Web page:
West of Rio de Janeiro, the BR-101 highway divides forested mountains from steep coastal cliffs. This is the Costa Verde—the Green Coast—admired for its tranquil bays, isolated beaches, and lush islands such as Ilha Grande. Offshore, the turquoise waters support a variety of colorful fish, Magellanic penguins, and Southern right whales.
As the coast curves to the southwest around the Baía da Ilha Grande, it arrives in the colorful town of Paraty (or Parati). Settled by the Portuguese in the 16th century, Paraty became the primary port for shipments of Minas Gerias gold. The town’s colonial prominence is evident in its fort, baroque churches, and sunken cobblestone streets (ingeniously designed to be cleaned by the tides).
Paraty’s other charms include quiet plazas, a remarkable puppet theater, pushcart pastries, and more than a dozen nearby beaches. Visitors can enjoy diving, snorkeling, sailing, surfing, horseback riding, hiking, and visits to a local cachaça distillery.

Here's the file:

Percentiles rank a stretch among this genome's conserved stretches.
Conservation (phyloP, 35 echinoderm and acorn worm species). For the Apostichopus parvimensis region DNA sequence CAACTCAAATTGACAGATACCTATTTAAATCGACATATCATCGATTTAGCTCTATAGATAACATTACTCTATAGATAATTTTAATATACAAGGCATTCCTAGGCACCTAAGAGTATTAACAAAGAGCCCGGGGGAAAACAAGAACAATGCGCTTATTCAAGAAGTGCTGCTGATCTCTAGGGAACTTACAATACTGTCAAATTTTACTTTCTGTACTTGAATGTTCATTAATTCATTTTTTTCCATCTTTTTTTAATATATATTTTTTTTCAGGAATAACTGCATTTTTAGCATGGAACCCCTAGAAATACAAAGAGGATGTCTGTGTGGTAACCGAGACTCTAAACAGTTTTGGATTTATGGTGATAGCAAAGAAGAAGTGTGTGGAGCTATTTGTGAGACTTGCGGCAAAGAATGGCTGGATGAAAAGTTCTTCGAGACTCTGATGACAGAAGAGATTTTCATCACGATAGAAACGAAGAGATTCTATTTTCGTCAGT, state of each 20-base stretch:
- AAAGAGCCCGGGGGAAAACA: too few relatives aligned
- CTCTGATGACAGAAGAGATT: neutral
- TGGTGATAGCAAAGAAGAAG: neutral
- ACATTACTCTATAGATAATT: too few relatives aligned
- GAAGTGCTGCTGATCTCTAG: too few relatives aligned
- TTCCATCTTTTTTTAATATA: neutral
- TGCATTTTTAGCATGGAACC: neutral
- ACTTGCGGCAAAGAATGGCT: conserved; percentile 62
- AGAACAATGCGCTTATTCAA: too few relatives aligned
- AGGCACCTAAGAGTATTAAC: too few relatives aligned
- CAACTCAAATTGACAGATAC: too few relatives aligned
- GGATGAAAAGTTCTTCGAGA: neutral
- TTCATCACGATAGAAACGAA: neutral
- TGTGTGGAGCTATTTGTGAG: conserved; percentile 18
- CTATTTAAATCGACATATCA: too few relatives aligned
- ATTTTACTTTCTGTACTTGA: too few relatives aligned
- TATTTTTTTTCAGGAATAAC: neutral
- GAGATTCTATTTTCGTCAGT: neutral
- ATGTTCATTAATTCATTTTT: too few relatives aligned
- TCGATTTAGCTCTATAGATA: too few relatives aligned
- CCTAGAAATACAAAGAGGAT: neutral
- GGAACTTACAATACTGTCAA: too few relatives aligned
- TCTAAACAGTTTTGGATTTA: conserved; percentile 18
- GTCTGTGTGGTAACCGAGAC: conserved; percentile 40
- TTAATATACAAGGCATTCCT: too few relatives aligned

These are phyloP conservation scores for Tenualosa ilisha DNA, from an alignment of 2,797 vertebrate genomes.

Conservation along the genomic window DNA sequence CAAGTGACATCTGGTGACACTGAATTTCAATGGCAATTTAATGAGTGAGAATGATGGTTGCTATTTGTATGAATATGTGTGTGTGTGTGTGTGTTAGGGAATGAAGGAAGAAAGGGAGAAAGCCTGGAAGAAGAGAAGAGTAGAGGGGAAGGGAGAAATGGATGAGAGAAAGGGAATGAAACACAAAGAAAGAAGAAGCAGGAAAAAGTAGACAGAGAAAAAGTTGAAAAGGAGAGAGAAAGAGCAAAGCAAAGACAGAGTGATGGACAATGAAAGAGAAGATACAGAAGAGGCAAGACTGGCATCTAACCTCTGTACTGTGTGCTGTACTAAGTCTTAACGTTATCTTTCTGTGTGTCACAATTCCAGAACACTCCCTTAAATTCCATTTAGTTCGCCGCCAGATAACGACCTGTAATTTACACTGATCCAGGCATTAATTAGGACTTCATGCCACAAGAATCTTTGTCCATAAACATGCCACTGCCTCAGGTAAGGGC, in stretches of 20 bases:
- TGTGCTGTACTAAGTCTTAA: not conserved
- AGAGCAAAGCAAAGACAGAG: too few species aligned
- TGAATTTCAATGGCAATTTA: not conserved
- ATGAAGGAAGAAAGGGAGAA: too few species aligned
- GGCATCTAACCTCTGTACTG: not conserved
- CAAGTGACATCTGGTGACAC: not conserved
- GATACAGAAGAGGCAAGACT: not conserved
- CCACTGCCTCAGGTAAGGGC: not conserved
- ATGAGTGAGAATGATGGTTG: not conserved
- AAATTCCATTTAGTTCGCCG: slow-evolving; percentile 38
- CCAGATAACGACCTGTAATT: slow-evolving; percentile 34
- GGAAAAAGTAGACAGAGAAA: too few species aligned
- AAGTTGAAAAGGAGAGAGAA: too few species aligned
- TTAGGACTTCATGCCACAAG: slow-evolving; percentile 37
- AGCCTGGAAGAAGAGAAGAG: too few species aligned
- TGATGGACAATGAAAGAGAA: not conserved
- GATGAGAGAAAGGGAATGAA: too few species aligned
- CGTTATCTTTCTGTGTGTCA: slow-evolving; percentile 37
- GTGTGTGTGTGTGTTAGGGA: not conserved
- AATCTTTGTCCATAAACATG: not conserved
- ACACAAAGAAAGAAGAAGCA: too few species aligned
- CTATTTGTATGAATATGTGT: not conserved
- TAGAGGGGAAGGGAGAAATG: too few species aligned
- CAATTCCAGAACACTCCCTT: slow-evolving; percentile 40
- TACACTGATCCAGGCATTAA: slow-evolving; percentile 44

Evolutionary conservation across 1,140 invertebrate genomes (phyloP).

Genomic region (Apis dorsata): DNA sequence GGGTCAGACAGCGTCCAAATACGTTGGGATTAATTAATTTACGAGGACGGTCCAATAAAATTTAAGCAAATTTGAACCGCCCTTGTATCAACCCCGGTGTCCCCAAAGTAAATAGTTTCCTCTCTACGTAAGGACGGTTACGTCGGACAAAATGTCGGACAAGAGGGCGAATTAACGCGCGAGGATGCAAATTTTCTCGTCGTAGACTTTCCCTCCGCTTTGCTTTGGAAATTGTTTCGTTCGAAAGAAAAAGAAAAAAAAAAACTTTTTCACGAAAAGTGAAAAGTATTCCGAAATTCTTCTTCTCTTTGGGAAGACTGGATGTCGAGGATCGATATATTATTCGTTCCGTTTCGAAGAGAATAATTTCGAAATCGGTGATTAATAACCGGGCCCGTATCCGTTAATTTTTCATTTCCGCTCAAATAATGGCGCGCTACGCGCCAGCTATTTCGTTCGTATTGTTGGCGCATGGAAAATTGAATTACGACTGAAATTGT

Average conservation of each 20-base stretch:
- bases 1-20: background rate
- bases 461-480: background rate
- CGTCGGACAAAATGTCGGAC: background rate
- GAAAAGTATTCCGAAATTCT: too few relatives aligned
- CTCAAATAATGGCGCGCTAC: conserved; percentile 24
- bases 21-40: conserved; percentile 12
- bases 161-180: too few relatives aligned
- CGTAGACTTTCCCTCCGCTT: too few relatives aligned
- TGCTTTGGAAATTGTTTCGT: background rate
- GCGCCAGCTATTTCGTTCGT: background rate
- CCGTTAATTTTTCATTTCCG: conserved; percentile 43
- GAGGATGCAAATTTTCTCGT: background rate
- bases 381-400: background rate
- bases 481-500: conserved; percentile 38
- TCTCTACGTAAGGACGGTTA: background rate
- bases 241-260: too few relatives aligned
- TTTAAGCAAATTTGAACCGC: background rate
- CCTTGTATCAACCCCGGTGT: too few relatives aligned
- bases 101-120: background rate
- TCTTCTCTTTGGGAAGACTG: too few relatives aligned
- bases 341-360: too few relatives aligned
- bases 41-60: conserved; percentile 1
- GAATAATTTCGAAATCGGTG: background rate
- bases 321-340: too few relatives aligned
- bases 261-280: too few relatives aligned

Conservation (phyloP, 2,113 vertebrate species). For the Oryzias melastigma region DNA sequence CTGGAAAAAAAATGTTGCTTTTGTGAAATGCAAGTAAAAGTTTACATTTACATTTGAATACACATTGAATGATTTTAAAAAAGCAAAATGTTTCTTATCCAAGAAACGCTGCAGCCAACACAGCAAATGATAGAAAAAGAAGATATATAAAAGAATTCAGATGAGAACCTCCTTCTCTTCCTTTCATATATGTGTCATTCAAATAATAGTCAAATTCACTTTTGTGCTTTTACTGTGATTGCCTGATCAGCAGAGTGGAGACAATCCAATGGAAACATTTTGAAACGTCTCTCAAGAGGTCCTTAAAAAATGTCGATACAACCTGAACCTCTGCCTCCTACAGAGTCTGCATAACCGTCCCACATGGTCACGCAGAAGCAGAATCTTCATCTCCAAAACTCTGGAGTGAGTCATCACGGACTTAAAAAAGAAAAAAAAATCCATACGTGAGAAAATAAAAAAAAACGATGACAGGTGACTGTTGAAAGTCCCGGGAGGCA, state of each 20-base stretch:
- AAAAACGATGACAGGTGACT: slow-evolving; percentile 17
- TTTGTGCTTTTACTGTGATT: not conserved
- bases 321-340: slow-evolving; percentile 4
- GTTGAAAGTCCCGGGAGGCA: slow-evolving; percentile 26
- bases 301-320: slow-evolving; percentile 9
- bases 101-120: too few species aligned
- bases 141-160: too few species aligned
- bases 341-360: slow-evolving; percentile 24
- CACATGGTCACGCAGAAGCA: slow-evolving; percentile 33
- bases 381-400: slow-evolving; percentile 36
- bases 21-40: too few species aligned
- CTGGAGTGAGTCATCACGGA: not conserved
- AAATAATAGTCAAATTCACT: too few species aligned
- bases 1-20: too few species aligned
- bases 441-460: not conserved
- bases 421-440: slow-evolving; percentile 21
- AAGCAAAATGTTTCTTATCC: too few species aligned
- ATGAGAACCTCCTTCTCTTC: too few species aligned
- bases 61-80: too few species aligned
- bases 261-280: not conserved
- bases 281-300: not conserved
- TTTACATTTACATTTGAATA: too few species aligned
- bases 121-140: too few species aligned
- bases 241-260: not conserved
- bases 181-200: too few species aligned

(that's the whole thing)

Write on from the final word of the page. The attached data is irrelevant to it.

The nearest international airport to Paraty is in Rio de Janeiro (GIG) 146 miles to the northeast. You can reach Paraty by car from either Rio (3.5 hours) or Sao Paulo (about 5.5 hours). Both roads are generally in good condition.
Paraty is a year round destination; high temperatures average 80°F to 84°F from October to May, cooling off to the high-70’s during the June to September winter. Precipitation is greatest from October to April (6.6 to 9.5 inches per month) and lowest from June to August (around three inches).
Why We Love It
- Culture, charm, and cuisine
- Sailing trips to nearby islands and beaches
- Lots of outdoor activity options
- Fantastic natural landscapes